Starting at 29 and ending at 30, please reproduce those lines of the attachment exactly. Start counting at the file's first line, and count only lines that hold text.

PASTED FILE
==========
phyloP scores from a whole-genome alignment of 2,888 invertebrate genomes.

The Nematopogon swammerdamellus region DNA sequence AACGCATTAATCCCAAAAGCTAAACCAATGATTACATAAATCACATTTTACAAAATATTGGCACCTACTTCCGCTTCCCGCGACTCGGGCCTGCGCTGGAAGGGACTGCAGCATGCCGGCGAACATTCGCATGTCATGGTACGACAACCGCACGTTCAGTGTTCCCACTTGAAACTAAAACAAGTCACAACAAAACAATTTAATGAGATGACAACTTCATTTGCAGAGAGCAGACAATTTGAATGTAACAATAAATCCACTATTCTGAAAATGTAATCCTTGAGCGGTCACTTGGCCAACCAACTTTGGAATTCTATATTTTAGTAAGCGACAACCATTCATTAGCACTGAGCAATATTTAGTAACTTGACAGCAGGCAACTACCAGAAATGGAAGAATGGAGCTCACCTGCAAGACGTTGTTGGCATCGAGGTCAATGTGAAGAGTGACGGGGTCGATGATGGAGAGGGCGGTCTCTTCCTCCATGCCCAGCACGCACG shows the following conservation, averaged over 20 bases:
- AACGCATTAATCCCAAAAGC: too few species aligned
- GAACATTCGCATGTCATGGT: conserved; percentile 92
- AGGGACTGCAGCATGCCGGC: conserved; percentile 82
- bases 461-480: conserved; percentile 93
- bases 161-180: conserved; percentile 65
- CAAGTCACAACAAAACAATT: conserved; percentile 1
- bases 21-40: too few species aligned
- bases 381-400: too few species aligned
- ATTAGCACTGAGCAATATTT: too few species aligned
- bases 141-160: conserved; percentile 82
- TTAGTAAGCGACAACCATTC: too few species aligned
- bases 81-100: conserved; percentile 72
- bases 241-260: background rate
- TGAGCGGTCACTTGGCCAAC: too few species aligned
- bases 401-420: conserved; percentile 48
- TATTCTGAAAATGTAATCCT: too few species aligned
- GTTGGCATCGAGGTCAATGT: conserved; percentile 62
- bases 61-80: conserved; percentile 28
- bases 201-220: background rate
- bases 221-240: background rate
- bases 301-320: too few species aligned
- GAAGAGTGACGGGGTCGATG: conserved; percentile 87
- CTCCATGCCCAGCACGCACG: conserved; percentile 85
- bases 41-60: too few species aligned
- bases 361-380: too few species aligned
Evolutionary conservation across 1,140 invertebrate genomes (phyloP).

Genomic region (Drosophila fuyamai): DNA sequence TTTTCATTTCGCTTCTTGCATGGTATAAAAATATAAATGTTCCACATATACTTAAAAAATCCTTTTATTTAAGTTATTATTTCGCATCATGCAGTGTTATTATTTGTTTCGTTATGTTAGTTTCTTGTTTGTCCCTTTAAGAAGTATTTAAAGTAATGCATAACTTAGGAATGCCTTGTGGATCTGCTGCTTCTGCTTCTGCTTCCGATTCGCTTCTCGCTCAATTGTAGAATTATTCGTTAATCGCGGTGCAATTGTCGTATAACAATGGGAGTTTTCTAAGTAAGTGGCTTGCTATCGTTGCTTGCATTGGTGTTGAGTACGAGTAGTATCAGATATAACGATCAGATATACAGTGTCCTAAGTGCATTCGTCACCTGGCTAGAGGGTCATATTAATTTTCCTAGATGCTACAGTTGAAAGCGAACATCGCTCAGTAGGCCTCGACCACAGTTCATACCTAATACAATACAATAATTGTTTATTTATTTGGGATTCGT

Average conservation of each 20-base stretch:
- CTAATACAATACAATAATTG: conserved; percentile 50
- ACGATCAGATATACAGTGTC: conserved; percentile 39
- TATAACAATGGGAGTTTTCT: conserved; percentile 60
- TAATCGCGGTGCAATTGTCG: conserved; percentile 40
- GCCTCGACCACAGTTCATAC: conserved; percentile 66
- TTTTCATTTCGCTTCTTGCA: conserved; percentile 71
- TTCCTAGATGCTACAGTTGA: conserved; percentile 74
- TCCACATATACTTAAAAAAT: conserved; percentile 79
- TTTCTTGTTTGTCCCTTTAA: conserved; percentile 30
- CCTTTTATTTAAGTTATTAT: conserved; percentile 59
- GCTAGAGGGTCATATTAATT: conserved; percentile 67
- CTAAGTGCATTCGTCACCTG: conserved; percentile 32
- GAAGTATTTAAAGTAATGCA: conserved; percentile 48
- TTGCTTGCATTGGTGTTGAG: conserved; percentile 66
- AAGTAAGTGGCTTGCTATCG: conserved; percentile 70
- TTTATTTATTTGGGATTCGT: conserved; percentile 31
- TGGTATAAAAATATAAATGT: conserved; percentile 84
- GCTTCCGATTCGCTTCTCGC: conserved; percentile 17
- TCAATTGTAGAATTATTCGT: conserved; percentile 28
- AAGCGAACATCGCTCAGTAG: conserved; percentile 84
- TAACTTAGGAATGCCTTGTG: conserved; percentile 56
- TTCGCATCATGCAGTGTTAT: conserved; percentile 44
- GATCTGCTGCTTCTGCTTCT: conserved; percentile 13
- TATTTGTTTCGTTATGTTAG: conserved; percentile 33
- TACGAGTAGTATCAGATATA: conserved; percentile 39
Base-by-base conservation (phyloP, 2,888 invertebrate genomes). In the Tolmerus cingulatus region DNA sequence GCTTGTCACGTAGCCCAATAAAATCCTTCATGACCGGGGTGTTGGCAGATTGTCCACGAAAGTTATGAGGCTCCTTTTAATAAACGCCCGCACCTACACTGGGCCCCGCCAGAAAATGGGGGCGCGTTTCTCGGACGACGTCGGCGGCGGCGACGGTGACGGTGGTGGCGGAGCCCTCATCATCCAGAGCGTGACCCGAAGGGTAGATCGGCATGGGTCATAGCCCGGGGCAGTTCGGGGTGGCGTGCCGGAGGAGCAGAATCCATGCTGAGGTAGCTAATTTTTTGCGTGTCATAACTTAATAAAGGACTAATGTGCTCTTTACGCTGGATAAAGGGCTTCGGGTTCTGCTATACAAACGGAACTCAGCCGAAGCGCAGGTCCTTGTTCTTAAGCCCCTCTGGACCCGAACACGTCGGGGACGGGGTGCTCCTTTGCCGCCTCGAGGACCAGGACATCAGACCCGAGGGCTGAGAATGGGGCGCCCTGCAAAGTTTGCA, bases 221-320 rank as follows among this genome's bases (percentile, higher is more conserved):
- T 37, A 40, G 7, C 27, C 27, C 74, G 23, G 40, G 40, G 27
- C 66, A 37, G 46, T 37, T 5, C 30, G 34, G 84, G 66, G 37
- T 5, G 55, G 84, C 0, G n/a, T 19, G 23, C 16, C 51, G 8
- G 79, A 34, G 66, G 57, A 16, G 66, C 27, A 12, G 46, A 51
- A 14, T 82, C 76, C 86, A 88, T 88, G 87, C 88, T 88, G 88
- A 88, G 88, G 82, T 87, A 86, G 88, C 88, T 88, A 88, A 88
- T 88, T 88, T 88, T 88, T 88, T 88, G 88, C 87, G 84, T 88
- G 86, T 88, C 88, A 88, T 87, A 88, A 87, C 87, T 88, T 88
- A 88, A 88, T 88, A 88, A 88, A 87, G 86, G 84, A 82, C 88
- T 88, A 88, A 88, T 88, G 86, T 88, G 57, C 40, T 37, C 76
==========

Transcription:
Genomic region (Drosophila fuyamai): DNA sequence TTTTCATTTCGCTTCTTGCATGGTATAAAAATATAAATGTTCCACATATACTTAAAAAATCCTTTTATTTAAGTTATTATTTCGCATCATGCAGTGTTATTATTTGTTTCGTTATGTTAGTTTCTTGTTTGTCCCTTTAAGAAGTATTTAAAGTAATGCATAACTTAGGAATGCCTTGTGGATCTGCTGCTTCTGCTTCTGCTTCCGATTCGCTTCTCGCTCAATTGTAGAATTATTCGTTAATCGCGGTGCAATTGTCGTATAACAATGGGAGTTTTCTAAGTAAGTGGCTTGCTATCGTTGCTTGCATTGGTGTTGAGTACGAGTAGTATCAGATATAACGATCAGATATACAGTGTCCTAAGTGCATTCGTCACCTGGCTAGAGGGTCATATTAATTTTCCTAGATGCTACAGTTGAAAGCGAACATCGCTCAGTAGGCCTCGACCACAGTTCATACCTAATACAATACAATAATTGTTTATTTATTTGGGATTCGT

Average conservation of each 20-base stretch: